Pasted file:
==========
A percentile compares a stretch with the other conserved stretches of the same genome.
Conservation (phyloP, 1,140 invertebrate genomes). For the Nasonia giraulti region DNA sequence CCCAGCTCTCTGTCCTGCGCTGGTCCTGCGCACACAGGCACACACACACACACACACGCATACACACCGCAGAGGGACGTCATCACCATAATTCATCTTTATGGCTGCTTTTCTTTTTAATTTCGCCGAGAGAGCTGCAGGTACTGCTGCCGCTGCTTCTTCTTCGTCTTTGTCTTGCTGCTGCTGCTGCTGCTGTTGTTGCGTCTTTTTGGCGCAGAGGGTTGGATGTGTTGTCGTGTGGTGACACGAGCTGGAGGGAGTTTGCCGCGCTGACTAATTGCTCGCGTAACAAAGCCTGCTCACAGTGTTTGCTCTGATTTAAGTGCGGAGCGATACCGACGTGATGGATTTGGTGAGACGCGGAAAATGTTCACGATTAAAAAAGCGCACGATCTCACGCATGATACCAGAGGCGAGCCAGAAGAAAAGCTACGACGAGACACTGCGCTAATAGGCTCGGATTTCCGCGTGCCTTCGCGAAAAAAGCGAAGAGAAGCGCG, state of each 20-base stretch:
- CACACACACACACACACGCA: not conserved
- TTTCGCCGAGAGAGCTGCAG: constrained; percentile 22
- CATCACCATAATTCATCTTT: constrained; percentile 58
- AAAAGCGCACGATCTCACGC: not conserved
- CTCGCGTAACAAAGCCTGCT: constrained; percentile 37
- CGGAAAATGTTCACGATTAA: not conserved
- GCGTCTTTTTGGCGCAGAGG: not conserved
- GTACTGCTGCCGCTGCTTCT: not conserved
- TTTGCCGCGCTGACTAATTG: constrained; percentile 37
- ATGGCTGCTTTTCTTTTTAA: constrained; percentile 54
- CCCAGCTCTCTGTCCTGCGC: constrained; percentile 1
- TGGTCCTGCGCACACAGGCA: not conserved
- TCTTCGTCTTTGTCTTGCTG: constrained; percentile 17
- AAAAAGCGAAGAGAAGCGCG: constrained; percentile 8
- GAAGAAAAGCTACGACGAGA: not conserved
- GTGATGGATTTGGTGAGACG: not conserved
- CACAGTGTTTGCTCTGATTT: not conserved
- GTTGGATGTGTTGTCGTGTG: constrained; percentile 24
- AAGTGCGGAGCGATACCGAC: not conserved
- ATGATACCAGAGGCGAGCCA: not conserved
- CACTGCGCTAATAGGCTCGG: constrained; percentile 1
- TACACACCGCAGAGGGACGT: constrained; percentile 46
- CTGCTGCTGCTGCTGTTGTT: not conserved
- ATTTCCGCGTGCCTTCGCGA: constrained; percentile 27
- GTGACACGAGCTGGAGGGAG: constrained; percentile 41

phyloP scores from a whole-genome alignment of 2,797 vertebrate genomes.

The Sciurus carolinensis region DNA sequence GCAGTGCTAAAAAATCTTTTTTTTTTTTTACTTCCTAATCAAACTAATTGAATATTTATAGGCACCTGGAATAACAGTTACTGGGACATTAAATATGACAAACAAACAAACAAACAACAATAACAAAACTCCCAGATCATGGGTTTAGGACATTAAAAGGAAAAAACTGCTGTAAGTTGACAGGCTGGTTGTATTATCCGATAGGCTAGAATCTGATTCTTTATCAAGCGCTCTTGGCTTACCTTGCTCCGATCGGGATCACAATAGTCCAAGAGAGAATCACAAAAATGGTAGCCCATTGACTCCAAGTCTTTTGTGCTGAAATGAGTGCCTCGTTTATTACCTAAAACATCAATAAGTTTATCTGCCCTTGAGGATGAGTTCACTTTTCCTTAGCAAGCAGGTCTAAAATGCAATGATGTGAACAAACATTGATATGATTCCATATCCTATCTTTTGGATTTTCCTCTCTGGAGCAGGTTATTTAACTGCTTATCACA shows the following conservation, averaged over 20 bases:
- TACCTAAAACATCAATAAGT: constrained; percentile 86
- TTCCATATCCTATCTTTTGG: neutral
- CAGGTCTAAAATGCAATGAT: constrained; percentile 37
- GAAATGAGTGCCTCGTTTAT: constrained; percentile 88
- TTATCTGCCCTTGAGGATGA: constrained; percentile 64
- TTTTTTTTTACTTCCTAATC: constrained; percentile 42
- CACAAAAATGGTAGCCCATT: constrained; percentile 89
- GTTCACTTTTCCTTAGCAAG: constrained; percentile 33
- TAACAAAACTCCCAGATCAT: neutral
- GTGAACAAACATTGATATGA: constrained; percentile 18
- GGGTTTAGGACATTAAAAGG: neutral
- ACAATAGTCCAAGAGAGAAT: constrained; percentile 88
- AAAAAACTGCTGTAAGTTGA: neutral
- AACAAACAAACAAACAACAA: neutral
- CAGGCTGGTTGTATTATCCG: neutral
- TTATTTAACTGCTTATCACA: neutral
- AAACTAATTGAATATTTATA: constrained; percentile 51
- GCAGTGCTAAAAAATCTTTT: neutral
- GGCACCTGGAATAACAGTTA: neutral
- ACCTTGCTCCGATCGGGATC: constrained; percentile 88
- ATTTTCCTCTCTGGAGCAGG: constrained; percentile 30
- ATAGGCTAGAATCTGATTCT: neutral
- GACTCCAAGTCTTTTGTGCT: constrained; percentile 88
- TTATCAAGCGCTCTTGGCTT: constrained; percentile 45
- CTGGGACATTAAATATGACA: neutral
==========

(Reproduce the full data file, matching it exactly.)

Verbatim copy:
A percentile compares a stretch with the other conserved stretches of the same genome.
Conservation (phyloP, 1,140 invertebrate genomes). For the Nasonia giraulti region DNA sequence CCCAGCTCTCTGTCCTGCGCTGGTCCTGCGCACACAGGCACACACACACACACACACGCATACACACCGCAGAGGGACGTCATCACCATAATTCATCTTTATGGCTGCTTTTCTTTTTAATTTCGCCGAGAGAGCTGCAGGTACTGCTGCCGCTGCTTCTTCTTCGTCTTTGTCTTGCTGCTGCTGCTGCTGCTGTTGTTGCGTCTTTTTGGCGCAGAGGGTTGGATGTGTTGTCGTGTGGTGACACGAGCTGGAGGGAGTTTGCCGCGCTGACTAATTGCTCGCGTAACAAAGCCTGCTCACAGTGTTTGCTCTGATTTAAGTGCGGAGCGATACCGACGTGATGGATTTGGTGAGACGCGGAAAATGTTCACGATTAAAAAAGCGCACGATCTCACGCATGATACCAGAGGCGAGCCAGAAGAAAAGCTACGACGAGACACTGCGCTAATAGGCTCGGATTTCCGCGTGCCTTCGCGAAAAAAGCGAAGAGAAGCGCG, state of each 20-base stretch:
- CACACACACACACACACGCA: not conserved
- TTTCGCCGAGAGAGCTGCAG: constrained; percentile 22
- CATCACCATAATTCATCTTT: constrained; percentile 58
- AAAAGCGCACGATCTCACGC: not conserved
- CTCGCGTAACAAAGCCTGCT: constrained; percentile 37
- CGGAAAATGTTCACGATTAA: not conserved
- GCGTCTTTTTGGCGCAGAGG: not conserved
- GTACTGCTGCCGCTGCTTCT: not conserved
- TTTGCCGCGCTGACTAATTG: constrained; percentile 37
- ATGGCTGCTTTTCTTTTTAA: constrained; percentile 54
- CCCAGCTCTCTGTCCTGCGC: constrained; percentile 1
- TGGTCCTGCGCACACAGGCA: not conserved
- TCTTCGTCTTTGTCTTGCTG: constrained; percentile 17
- AAAAAGCGAAGAGAAGCGCG: constrained; percentile 8
- GAAGAAAAGCTACGACGAGA: not conserved
- GTGATGGATTTGGTGAGACG: not conserved
- CACAGTGTTTGCTCTGATTT: not conserved
- GTTGGATGTGTTGTCGTGTG: constrained; percentile 24
- AAGTGCGGAGCGATACCGAC: not conserved
- ATGATACCAGAGGCGAGCCA: not conserved
- CACTGCGCTAATAGGCTCGG: constrained; percentile 1
- TACACACCGCAGAGGGACGT: constrained; percentile 46
- CTGCTGCTGCTGCTGTTGTT: not conserved
- ATTTCCGCGTGCCTTCGCGA: constrained; percentile 27
- GTGACACGAGCTGGAGGGAG: constrained; percentile 41

phyloP scores from a whole-genome alignment of 2,797 vertebrate genomes.

The Sciurus carolinensis region DNA sequence GCAGTGCTAAAAAATCTTTTTTTTTTTTTACTTCCTAATCAAACTAATTGAATATTTATAGGCACCTGGAATAACAGTTACTGGGACATTAAATATGACAAACAAACAAACAAACAACAATAACAAAACTCCCAGATCATGGGTTTAGGACATTAAAAGGAAAAAACTGCTGTAAGTTGACAGGCTGGTTGTATTATCCGATAGGCTAGAATCTGATTCTTTATCAAGCGCTCTTGGCTTACCTTGCTCCGATCGGGATCACAATAGTCCAAGAGAGAATCACAAAAATGGTAGCCCATTGACTCCAAGTCTTTTGTGCTGAAATGAGTGCCTCGTTTATTACCTAAAACATCAATAAGTTTATCTGCCCTTGAGGATGAGTTCACTTTTCCTTAGCAAGCAGGTCTAAAATGCAATGATGTGAACAAACATTGATATGATTCCATATCCTATCTTTTGGATTTTCCTCTCTGGAGCAGGTTATTTAACTGCTTATCACA shows the following conservation, averaged over 20 bases:
- TACCTAAAACATCAATAAGT: constrained; percentile 86
- TTCCATATCCTATCTTTTGG: neutral
- CAGGTCTAAAATGCAATGAT: constrained; percentile 37
- GAAATGAGTGCCTCGTTTAT: constrained; percentile 88
- TTATCTGCCCTTGAGGATGA: constrained; percentile 64
- TTTTTTTTTACTTCCTAATC: constrained; percentile 42
- CACAAAAATGGTAGCCCATT: constrained; percentile 89
- GTTCACTTTTCCTTAGCAAG: constrained; percentile 33
- TAACAAAACTCCCAGATCAT: neutral
- GTGAACAAACATTGATATGA: constrained; percentile 18
- GGGTTTAGGACATTAAAAGG: neutral
- ACAATAGTCCAAGAGAGAAT: constrained; percentile 88
- AAAAAACTGCTGTAAGTTGA: neutral
- AACAAACAAACAAACAACAA: neutral
- CAGGCTGGTTGTATTATCCG: neutral
- TTATTTAACTGCTTATCACA: neutral
- AAACTAATTGAATATTTATA: constrained; percentile 51
- GCAGTGCTAAAAAATCTTTT: neutral
- GGCACCTGGAATAACAGTTA: neutral
- ACCTTGCTCCGATCGGGATC: constrained; percentile 88
- ATTTTCCTCTCTGGAGCAGG: constrained; percentile 30
- ATAGGCTAGAATCTGATTCT: neutral
- GACTCCAAGTCTTTTGTGCT: constrained; percentile 88
- TTATCAAGCGCTCTTGGCTT: constrained; percentile 45
- CTGGGACATTAAATATGACA: neutral